Nearly 1,000 people were killed last year in Cook County, which includes Chicago. Ninety percent of those deaths involved a gun. The victims ended up at the Cook County Medical Examiner’s Office — the agency tasked with determining the cause of each and every death. These homicides, in addition to drug overdoses and deaths related to COVID-19, placed an unprecedented strain on the office, which brought in additional staff to handle the uptick in cases. 

Dr. David Waters is a forensic pathologist in training. He began a yearlong fellowship at the Medical Examiner’s Office last July, just as homicides peaked in the city. As a fellow, Waters works on the most difficult autopsy cases, including gunshot victims. The Trace spoke with Waters about his experiences in his job, and how he and his colleagues process the trauma they confront every day. 

This interview has been edited for brevity and clarity.

L.C.: Walk me through a typical day at the office. 

D.W.: I usually get in early to see which [autopsy] cases I have been assigned that day. I take this time to review all the relevant information we have about each case. This often includes police reports, medical records, and the initial report about the death that is taken by our investigators. The time it takes to perform all of my assigned exams depends on the types of cases I am handling. Once all of the pathologists finish autopsies for the day, we hold a consensus meeting where each doctor presents their cases and conclusions they’ve reached and the others have a chance to weigh in, ask questions, and offer insights before the cause and manner of death are finalized. I spend the rest of the day starting the initial parts of my report for the day’s cases, sign death certificates, and speak with others regarding the case if needed.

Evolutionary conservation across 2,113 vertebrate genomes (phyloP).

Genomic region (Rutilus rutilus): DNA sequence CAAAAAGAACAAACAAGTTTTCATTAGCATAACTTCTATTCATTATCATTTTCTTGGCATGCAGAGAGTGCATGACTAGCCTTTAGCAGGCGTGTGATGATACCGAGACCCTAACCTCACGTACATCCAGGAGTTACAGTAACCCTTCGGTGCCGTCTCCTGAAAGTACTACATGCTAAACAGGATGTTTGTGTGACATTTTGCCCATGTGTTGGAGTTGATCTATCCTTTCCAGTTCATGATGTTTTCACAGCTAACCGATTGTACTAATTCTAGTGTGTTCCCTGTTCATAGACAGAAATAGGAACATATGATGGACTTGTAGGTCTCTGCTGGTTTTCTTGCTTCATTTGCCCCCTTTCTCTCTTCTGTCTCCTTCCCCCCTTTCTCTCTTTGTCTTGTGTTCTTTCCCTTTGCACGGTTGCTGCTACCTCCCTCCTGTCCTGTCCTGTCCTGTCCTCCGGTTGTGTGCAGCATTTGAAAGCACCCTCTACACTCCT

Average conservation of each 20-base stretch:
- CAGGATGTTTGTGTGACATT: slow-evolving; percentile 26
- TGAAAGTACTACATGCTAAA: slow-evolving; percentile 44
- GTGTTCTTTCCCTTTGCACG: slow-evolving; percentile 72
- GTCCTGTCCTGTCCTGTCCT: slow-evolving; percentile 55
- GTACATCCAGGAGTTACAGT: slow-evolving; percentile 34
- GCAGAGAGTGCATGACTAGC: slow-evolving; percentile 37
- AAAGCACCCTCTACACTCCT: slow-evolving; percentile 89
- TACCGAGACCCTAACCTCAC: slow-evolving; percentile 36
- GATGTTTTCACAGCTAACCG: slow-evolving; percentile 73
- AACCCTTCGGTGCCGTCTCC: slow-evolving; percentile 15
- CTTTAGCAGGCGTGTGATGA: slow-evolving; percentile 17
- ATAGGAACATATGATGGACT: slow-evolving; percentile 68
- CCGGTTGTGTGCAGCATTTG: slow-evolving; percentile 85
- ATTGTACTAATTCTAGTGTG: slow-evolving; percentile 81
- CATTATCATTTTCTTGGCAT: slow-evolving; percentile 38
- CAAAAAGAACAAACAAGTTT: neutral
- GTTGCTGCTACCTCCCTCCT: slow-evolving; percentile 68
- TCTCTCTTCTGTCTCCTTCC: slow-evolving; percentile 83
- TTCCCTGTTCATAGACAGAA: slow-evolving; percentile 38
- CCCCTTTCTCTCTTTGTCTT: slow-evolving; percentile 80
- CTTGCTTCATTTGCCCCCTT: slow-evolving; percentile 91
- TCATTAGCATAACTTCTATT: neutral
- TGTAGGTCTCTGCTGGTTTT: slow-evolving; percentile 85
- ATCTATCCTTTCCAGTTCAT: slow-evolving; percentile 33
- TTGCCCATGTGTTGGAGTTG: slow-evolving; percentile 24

When you perform an autopsy, what are you looking for?

We start with the external examination where we examine the body much like a clinician would examine a living patient. We document any evidence of natural disease processes or any evidence of injury. For example, in a gunshot wound case, I would document the gunshot wounds and any possible injury that they may have caused. Next, we perform the internal examination which essentially does the same thing; documents any natural disease processes and any evidence of injury. We document the injuries, whether it be one or multiple. In doing so, we determine fatal injuries. In the case of a gunshot wound examination, I may also retrieve bullets/projectiles as they are a type of evidence.

As a fellow, you’re tasked with some of the office’s most difficult cases. Why is that?

It’s important for fellows to see a wide variety of cases, including things that don’t occur that often. The fellows get the most challenging cases for three reasons: Performing exams and learning how to handle a wide range of cases. We are always assigned a supervising medical examiner, meaning one of the other medical examiners is available to help us with any aspects of the case. Lastly, the fellows are generally assigned less cases to give them additional time to spend on more complicated cases.